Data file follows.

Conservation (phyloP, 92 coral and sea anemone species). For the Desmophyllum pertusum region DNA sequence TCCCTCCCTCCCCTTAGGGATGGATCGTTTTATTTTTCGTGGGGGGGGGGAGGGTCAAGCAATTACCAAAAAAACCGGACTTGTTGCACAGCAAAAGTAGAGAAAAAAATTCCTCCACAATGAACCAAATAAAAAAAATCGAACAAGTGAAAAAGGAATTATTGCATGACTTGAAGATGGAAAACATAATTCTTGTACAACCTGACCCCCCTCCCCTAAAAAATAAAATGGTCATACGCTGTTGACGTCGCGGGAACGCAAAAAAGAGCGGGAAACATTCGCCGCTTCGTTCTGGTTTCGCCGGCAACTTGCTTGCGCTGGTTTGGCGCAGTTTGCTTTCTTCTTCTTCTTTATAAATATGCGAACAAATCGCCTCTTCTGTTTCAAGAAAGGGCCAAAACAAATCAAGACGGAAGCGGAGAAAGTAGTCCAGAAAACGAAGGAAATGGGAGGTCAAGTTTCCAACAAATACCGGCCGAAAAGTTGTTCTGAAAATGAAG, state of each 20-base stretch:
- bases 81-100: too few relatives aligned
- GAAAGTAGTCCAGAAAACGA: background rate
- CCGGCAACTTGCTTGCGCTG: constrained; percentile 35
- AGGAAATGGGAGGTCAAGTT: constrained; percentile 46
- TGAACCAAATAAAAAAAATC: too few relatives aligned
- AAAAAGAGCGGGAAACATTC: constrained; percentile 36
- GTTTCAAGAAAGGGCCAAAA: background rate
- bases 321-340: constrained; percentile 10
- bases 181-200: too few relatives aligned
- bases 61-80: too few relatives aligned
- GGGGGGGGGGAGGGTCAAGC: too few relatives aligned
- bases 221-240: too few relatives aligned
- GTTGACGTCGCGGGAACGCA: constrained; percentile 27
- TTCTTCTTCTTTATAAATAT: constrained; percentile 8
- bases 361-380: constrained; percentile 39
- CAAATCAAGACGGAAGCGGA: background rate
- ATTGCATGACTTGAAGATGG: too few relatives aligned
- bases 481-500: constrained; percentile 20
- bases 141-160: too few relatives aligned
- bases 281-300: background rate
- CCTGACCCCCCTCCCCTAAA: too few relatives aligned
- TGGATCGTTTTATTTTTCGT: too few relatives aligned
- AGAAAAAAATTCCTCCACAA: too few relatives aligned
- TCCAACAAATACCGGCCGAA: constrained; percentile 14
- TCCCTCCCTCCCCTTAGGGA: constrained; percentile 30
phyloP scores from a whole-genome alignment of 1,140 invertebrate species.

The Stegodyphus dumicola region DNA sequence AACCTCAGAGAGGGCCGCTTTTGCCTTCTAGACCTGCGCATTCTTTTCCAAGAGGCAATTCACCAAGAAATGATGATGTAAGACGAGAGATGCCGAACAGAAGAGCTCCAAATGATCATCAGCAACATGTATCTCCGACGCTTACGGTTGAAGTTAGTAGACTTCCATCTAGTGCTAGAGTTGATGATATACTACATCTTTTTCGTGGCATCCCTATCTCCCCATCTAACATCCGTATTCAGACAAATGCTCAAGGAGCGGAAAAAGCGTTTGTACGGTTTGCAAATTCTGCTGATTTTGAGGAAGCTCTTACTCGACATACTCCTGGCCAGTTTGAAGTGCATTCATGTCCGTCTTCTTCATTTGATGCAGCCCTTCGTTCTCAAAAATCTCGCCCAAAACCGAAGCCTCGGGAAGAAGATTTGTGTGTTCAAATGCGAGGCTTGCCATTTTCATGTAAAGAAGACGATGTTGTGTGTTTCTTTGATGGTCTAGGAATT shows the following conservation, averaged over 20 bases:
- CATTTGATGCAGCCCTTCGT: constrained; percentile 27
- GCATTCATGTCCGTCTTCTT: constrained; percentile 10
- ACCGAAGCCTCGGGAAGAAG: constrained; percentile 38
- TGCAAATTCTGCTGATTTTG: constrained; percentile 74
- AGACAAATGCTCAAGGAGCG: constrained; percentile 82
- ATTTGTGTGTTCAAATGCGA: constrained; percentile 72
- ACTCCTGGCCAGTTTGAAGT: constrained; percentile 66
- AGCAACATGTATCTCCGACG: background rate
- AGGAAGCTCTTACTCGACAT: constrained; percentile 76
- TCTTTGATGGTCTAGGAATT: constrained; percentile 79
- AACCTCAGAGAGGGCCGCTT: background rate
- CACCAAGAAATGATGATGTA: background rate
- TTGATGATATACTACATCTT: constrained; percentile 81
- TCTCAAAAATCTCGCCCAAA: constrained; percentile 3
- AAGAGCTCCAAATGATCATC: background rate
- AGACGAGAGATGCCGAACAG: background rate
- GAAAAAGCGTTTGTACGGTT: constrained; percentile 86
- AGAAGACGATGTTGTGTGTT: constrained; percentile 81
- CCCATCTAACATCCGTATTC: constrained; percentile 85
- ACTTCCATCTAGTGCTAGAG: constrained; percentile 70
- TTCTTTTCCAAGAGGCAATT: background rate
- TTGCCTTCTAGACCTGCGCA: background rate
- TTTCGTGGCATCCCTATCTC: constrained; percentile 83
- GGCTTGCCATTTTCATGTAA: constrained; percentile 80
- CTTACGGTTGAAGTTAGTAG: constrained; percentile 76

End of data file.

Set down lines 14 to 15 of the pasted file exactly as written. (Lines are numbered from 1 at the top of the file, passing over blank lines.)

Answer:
- GTTGACGTCGCGGGAACGCA: constrained; percentile 27
- TTCTTCTTCTTTATAAATAT: constrained; percentile 8